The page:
2 replaced http://english.stackexchange.com/ with https://english.stackexchange.com/
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If you are asking whether modern English has different ways to say "you" to show varying levels of respect, the short answer is "no". There is only you.

(In this English is not as flexible as other languages -- for example you might enjoy Japanese where there are perhaps a dozen ways to say "you", each with its own nuance of gender, respectfulness, historical context, and formality)

In English we do have a few honorifics which can be used to denote respect: Mister, Sir, Missus, Miss, etc. as well as various other ways to be more respectful, but none to be less, at least not without adding modifiers like "you jerk", "you bastard", "you asshole" and so on.

Of historical interest, English used to have two forms to address someone in the second person: "you" and "thee/thou""thee/thou", as well as the plural "ye". In modern English, thee and thou (as well as the other forms like thy and thine) are only used in formal religious contexts, literature that reproduces archaic language, and certain fixed phrases such as "fare thee well".

For this reason, many associate the pronoun with formality, however, thee was actually the informal and you was the formalthee was actually the informal and you was the formal.

So since (grammatically) yelling at someone, "Get thy ass over here!" would probably going to send mixed signals, all we're left with is plain old you.

If you are asking whether modern English has different ways to say "you" to show varying levels of respect, the short answer is "no". There is only you.

(In this English is not as flexible as other languages -- for example you might enjoy Japanese where there are perhaps a dozen ways to say "you", each with its own nuance of gender, respectfulness, historical context, and formality)

In English we do have a few honorifics which can be used to denote respect: Mister, Sir, Missus, Miss, etc. as well as various other ways to be more respectful, but none to be less, at least not without adding modifiers like "you jerk", "you bastard", "you asshole" and so on.

Of historical interest, English used to have two forms to address someone in the second person: "you" and "thee/thou", as well as the plural "ye". In modern English, thee and thou (as well as the other forms like thy and thine) are only used in formal religious contexts, literature that reproduces archaic language, and certain fixed phrases such as "fare thee well".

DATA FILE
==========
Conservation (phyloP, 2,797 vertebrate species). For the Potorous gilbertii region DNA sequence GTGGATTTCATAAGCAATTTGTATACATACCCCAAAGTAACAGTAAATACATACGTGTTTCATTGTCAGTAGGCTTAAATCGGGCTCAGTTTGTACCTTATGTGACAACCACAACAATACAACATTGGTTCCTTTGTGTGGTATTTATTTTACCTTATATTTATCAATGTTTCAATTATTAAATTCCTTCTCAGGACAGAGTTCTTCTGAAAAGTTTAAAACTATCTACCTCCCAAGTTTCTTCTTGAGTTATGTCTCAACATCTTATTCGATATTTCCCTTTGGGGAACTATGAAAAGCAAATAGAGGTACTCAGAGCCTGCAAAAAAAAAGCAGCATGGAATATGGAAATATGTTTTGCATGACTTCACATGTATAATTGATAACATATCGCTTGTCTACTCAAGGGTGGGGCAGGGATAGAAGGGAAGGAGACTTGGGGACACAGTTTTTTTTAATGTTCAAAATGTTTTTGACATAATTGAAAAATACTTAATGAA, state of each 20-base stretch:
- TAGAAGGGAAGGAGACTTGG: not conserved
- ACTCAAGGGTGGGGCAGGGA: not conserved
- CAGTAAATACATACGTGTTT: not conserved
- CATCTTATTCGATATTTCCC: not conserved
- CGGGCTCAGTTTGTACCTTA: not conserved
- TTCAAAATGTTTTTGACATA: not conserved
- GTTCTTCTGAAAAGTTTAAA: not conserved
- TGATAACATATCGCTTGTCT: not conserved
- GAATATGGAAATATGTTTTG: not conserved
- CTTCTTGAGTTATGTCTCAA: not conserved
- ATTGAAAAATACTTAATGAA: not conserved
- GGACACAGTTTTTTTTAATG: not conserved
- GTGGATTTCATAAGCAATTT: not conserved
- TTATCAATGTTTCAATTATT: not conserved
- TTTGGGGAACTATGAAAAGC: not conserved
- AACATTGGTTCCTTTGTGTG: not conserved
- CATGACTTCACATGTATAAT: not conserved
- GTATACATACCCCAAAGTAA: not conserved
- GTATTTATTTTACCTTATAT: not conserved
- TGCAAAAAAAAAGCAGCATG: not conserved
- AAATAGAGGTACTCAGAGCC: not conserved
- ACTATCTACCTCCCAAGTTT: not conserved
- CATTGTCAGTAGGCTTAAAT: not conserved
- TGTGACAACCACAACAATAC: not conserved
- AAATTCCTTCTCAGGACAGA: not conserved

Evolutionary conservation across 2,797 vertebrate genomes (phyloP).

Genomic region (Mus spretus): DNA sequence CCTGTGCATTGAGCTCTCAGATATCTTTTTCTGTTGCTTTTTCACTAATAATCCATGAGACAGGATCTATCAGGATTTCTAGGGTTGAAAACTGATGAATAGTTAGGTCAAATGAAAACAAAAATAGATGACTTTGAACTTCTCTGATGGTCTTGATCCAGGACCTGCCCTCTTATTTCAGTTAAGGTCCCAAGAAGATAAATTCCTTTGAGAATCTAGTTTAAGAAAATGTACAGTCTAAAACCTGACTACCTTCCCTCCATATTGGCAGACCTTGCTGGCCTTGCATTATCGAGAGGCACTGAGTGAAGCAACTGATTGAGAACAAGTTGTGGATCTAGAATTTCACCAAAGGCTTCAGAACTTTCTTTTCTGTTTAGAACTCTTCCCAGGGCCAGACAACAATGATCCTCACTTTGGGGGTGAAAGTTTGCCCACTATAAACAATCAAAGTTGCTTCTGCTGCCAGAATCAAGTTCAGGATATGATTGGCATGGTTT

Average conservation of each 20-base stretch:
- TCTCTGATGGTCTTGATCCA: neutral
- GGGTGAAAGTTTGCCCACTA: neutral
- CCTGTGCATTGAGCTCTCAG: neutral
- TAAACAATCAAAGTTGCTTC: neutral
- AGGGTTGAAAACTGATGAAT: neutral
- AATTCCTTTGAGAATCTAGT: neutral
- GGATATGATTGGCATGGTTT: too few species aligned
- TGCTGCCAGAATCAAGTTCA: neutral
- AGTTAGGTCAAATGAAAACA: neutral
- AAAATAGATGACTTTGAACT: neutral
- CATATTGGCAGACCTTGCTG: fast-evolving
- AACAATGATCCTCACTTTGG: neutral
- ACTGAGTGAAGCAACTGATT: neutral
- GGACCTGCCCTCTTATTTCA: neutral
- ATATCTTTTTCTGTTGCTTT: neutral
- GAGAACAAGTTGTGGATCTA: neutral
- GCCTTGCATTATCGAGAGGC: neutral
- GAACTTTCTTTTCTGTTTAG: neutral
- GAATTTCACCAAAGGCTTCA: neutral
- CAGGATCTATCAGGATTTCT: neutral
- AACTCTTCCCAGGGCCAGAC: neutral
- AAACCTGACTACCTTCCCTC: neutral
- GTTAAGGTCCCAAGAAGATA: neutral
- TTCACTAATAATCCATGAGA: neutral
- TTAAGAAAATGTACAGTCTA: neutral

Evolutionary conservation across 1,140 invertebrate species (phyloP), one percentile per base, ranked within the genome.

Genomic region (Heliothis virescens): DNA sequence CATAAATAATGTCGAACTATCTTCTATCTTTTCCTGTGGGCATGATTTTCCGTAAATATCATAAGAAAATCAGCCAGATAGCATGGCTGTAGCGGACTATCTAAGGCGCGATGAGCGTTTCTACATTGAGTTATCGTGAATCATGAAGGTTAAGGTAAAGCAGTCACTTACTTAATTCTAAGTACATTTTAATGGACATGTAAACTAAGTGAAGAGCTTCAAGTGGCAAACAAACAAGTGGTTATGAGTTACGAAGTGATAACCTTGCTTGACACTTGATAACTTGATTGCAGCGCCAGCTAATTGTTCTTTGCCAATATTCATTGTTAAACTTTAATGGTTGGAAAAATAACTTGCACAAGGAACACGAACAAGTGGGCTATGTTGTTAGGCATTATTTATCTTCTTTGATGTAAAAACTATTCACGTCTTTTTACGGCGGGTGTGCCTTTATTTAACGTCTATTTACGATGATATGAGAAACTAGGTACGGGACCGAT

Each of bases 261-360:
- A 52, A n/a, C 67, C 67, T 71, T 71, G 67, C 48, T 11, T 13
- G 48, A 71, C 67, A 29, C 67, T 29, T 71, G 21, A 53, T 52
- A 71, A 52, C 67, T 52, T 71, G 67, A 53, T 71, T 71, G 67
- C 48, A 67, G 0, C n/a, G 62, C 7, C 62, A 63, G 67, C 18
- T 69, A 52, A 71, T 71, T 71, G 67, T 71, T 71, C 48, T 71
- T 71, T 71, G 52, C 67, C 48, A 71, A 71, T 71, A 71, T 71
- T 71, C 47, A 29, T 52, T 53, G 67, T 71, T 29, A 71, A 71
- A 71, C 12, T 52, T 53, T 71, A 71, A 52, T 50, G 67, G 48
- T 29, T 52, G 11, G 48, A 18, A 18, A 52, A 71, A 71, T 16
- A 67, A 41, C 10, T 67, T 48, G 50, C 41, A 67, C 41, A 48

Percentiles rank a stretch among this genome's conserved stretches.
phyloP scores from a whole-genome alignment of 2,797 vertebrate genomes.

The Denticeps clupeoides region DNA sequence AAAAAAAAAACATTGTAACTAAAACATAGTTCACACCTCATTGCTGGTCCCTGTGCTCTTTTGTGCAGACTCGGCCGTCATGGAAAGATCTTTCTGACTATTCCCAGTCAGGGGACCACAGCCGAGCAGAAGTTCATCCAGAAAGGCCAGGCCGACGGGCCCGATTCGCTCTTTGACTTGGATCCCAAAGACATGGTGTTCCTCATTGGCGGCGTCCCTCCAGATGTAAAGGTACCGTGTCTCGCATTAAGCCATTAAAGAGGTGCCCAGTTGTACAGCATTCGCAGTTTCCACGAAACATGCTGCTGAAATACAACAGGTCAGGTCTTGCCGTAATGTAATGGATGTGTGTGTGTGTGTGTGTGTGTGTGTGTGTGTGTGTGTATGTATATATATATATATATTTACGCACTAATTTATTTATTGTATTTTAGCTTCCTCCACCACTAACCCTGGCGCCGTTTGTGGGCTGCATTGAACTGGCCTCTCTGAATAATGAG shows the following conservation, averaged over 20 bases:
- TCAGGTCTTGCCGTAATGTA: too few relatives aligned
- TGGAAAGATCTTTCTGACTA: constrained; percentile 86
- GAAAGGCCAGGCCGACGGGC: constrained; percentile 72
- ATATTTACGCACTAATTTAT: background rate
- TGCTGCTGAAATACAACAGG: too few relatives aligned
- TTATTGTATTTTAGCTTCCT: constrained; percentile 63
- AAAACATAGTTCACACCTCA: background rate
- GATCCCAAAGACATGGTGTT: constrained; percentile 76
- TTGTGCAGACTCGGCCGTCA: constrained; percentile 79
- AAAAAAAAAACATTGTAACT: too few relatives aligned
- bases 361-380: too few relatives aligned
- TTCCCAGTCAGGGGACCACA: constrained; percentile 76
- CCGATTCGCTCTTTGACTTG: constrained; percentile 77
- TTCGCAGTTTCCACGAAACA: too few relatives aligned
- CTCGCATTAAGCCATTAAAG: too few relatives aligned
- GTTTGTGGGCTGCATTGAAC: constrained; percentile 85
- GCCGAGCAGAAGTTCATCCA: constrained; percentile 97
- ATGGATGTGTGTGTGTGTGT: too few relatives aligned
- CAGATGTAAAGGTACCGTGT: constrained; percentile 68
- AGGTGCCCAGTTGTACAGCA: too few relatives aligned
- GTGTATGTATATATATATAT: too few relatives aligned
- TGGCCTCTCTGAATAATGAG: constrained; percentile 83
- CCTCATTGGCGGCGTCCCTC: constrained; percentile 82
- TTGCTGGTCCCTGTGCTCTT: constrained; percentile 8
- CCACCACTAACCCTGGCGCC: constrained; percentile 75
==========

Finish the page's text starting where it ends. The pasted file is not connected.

For this reason, many associate the pronoun with formality, however, thee was actually the informal and you was the formal.

So since (grammatically) yelling at someone, "Get thy ass over here!" would probably going to send mixed signals, all we're left with is plain old you.

If you are asking whether modern English has different ways to say "you" to show varying levels of respect, the short answer is "no". There is only you.

(In this English is not as flexible as other languages -- for example you might enjoy Japanese where there are perhaps a dozen ways to say "you", each with its own nuance of gender, respectfulness, historical context, and formality)

In English we do have a few honorifics which can be used to denote respect: Mister, Sir, Missus, Miss, etc. as well as various other ways to be more respectful, but none to be less, at least not without adding modifiers like "you jerk", "you bastard", "you asshole" and so on.

Of historical interest, English used to have two forms to address someone in the second person: "you" and "thee/thou", as well as the plural "ye". In modern English, thee and thou (as well as the other forms like thy and thine) are only used in formal religious contexts, literature that reproduces archaic language, and certain fixed phrases such as "fare thee well".

For this reason, many associate the pronoun with formality, however, thee was actually the informal and you was the formal.

So since (grammatically) yelling at someone, "Get thy ass over here!" would probably going to send mixed signals, all we're left with is plain old you.

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If you are asking whether modern English has different ways to say "you" to show varying levels of respect, the short answer is "no". There is only you.

(In this English is not as flexible as other languages -- for example you might enjoy Japanese where there are perhaps a dozen ways to say "you", each with its own nuance of gender, respectfulness, historical context, and formality)

In English we do have a few honorifics which can be used to denote respect: Mister, Sir, Missus, Miss, etc. as well as various other ways to be more respectful, but none to be less, at least not without adding modifiers like "you jerk", "you bastard", "you asshole" and so on.

Of historical interest, English used to have two forms to address someone in the second person: "you" and "thee/thou", as well as the plural "ye". In modern English, thee and thou (as well as the other forms like thy and thine) are only used in formal religious contexts, literature that reproduces archaic language, and certain fixed phrases such as "fare thee well".

For this reason, many associate the pronoun with formality, however, thee was actually the informal and you was the formal.

So since (grammatically) yelling at someone, "Get thy ass over here!" would probably going to send mixed signals, all we're left with is plain old you.